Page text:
[SydPhil] [Philosophy at UWS seminar] Robert Sinnerbrink: "Empathic Ethics: Phenomenology, Cognitivism, and Moving Images", March 20, 2015

Diego Bubbio D.Bubbio at uws.edu.au
Thu May 14 10:21:35 AEST 2015

Philosophy @ UWS Seminars 2015

The Philosophy Research Initiative at UWS presents:

Dr Robert Sinnerbrink (Macquarie University)

Title: Empathic Ethics: Phenomenology, Cognitivism, and Moving Images

Date/Time: Wednesday May 20, 3.30 pm - 5.00 pm
Place: University of Western Sydney, Bankstown Campus, Building 3, Room 3.G.27  [How to get to Bankstown Campus]<http://www.uws.edu.au/campuses_structure/cas/campuses/bankstown>


Can movies ‘do ethics’? Some of the most innovative philosophical engagement with cinema and ethics has come from phenomenological and cognitivist perspectives in film theory. This trend reflects a welcome re-engagement with cinema as a medium with the potential for ethical transformation, that is, with the idea of cinema as a medium of ethical experience. This challenges the sceptical view according to which cinema’s power of affective and emotional engagement reproduces ideological biases through viewer manipulation. My paper explores the phenomenological turn in film theory (with its focus on affective, empathic, and embodied responses to cinema), emphasizing the ethical implications of phenomenological approaches to affect and empathy, emotion and evaluation, care and responsibility. The oft-criticised ‘subjectivism’ of phenomenology, I argue, can be supplemented by recent cognitivist approaches that highlight the complex forms of affective response, emotional engagement, and moral allegiance at work in our experience of moving images. At the same time, the cognitivist temptation towards reductionism or inadequate accounts of aesthetic experience can be avoided by way of ‘thick’ phenomenological description and hermeneutic interpretation. I explore this exciting crossover between phenomenological and cognitivist approaches in regard to recent films that have attracted critical attention from both perspectives. My claim is that an ‘empathic ethics’ is at work in many films: film provides a powerful means of enacting the affective temporal dynamic between empathy and sympathy, emotional engagement and multiple perspective-taking. Taken together, these elements of cinematic ethics offer experientially rich, context-sensitive, and ethically singular forms of imaginative engagement in social situations that reveal the complexities of a cultural-historical world. I elaborate this thesis by analysing a key sequence from Ashgar Farhadi’s A Separation (2011), a film that offers a striking case study in cinematic ethics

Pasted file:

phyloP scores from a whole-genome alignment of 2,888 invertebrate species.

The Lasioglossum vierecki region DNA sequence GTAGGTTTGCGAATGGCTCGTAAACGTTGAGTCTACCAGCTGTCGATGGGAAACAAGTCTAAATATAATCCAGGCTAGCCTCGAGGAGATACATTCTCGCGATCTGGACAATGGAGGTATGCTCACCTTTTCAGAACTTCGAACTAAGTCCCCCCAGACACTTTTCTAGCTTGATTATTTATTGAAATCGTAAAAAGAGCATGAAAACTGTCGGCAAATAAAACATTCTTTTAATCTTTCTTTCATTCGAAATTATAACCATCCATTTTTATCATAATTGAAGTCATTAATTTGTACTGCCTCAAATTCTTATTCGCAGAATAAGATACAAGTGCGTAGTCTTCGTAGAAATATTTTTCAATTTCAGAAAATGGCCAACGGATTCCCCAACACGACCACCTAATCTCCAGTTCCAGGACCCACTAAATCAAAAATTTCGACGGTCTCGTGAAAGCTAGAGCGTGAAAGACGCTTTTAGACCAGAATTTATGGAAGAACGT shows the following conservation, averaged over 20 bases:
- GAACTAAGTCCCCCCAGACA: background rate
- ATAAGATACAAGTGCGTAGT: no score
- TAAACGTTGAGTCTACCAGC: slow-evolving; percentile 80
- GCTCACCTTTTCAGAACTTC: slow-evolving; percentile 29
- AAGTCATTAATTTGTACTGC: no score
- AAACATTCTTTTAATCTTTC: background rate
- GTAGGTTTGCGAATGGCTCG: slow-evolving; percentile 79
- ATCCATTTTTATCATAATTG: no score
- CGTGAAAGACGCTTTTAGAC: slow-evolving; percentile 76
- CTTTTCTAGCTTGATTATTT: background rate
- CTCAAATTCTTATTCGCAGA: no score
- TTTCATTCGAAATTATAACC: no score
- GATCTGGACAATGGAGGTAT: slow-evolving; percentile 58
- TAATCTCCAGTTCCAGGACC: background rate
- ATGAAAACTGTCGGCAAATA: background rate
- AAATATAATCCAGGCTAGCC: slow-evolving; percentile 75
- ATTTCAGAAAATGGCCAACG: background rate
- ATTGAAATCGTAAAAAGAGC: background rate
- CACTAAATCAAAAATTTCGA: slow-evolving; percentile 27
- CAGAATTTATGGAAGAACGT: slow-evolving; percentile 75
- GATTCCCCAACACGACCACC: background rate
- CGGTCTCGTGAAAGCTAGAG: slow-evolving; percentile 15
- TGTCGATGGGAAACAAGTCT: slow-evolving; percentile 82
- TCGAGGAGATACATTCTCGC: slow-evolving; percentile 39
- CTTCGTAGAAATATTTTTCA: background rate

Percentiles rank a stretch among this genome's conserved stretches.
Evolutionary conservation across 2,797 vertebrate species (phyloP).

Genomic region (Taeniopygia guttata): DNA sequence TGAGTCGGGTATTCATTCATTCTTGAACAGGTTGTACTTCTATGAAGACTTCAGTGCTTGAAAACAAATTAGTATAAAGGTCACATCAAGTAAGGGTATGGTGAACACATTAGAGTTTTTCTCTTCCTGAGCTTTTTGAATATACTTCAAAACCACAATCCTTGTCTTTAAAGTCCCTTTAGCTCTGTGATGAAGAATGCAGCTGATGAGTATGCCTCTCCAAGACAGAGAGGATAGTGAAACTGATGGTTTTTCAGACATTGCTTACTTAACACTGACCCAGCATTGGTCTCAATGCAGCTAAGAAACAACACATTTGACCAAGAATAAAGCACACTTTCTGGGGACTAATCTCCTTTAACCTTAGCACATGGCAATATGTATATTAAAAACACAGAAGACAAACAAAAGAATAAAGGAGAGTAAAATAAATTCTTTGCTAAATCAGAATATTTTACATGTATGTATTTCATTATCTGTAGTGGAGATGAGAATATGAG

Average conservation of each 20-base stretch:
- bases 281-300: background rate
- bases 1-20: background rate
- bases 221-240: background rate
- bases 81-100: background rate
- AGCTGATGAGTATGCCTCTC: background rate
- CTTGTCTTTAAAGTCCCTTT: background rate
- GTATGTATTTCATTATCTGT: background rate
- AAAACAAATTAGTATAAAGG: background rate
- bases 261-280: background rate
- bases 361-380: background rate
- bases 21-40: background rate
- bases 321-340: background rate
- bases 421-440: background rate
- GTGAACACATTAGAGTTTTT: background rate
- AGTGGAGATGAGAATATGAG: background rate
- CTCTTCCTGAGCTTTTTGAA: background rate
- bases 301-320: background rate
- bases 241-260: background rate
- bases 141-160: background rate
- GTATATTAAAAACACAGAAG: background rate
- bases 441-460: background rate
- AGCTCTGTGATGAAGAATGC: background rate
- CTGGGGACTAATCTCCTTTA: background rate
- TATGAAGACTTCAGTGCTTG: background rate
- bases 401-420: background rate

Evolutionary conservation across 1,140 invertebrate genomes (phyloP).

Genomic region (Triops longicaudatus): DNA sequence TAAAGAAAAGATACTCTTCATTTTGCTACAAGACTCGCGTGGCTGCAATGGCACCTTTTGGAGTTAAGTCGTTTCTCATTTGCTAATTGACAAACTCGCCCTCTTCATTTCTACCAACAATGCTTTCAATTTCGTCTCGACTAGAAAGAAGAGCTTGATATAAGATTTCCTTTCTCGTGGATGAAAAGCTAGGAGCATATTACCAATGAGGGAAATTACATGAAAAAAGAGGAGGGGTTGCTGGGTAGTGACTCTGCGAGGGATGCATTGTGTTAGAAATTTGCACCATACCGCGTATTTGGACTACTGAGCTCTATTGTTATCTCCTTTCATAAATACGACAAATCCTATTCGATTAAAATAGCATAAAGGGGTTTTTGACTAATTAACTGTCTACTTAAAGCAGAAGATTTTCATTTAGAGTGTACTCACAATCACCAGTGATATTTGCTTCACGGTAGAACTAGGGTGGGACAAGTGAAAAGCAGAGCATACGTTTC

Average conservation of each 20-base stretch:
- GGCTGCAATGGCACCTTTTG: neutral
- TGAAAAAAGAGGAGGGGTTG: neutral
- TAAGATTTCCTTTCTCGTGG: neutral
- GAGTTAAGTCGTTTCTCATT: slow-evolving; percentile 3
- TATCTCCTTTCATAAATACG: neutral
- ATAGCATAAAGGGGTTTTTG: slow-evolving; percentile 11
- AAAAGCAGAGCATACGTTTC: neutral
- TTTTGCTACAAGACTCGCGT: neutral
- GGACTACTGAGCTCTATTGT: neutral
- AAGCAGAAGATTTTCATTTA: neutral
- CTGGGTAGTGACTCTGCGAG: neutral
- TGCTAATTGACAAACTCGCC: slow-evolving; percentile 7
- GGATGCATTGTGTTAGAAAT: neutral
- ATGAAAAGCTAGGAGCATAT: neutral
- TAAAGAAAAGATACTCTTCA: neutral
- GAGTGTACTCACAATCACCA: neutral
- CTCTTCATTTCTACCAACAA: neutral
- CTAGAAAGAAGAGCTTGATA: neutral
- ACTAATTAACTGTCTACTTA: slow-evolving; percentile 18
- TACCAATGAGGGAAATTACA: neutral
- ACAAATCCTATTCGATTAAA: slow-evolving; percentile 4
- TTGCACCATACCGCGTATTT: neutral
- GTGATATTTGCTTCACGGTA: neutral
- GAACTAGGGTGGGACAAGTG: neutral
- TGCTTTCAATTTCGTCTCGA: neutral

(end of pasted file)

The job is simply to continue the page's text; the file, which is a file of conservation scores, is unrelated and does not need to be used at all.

Robert Sinnerbrink is Australian Research Council Future Fellow and Senior Lecturer in Philosophy at Macquarie University, Sydney. He is the author of New Philosophies of Film: Thinking Images (Continuum, 2011),Understanding Hegelianism (Acumen, 2007), and is a member of the editorial board of the journal Film-Philosophy. He has published numerous articles on the relationship between film and philosophy in journals such as Angelaki, Film-Philosophy, Necsus: European Journal of Media Studies, Screen, and Screening the Past. He is currently completing a book entitled Cinematic Ethics: Exploring Ethical Experience through Film (Routledge, 2015).

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